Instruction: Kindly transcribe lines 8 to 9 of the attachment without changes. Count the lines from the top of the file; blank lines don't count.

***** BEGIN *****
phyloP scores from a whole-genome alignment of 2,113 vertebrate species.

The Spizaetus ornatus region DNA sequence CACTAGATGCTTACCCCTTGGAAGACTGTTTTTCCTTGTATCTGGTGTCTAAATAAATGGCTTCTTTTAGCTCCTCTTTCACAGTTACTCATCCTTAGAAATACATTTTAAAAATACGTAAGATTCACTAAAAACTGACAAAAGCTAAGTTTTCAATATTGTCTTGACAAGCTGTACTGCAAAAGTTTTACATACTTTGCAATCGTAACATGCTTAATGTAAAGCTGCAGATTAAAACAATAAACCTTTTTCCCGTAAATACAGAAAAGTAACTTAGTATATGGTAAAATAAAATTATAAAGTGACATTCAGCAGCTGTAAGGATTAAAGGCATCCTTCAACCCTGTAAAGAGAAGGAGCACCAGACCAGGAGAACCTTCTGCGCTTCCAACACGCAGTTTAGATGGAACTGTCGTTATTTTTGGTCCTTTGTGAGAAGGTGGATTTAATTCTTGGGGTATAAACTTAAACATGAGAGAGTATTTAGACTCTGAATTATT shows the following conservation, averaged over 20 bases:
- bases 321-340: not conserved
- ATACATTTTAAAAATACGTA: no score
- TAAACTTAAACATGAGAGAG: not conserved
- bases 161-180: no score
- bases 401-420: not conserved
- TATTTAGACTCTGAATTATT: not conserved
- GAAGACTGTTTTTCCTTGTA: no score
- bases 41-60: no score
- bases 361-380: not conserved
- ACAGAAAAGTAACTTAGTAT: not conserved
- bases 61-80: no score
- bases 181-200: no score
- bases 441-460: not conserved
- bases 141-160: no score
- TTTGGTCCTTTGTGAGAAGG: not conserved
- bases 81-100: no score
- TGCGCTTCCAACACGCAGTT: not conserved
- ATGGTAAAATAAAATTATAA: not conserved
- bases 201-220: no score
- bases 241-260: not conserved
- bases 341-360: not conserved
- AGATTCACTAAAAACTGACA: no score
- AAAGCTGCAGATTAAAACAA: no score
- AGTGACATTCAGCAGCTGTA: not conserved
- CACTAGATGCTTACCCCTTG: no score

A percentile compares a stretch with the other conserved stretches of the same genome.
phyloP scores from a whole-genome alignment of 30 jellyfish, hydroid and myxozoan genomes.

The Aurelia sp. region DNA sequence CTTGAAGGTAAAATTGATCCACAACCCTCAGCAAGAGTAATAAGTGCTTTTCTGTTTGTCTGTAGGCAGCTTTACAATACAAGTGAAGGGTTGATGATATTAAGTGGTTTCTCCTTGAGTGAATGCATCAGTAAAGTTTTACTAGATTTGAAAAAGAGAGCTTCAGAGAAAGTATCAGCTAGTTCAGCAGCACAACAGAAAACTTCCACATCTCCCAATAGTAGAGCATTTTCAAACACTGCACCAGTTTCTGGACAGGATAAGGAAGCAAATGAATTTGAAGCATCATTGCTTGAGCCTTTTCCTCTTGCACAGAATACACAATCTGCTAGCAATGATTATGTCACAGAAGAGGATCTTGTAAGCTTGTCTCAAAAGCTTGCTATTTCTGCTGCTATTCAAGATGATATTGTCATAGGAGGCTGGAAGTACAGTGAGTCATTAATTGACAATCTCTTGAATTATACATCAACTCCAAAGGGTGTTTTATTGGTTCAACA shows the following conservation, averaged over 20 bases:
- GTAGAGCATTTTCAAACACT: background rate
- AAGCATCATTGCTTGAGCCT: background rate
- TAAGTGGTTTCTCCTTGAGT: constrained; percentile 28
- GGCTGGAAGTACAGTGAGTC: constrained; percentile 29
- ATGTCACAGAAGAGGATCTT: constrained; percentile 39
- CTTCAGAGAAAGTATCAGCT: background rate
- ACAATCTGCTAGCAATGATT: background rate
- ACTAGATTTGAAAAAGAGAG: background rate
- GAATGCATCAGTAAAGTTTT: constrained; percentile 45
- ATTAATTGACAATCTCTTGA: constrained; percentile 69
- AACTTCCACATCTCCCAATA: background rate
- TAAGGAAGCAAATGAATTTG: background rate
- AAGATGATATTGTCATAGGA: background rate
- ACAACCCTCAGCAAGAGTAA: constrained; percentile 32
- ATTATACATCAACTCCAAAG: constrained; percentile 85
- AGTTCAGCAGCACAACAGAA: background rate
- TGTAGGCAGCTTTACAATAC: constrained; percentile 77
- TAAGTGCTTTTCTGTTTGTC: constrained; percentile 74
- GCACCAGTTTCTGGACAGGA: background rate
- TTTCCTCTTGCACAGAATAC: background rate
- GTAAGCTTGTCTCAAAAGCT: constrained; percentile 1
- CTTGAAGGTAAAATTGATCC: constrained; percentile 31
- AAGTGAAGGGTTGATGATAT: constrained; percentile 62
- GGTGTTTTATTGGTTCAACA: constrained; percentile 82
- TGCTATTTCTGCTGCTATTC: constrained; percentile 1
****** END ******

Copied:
- TATTTAGACTCTGAATTATT: not conserved
- GAAGACTGTTTTTCCTTGTA: no score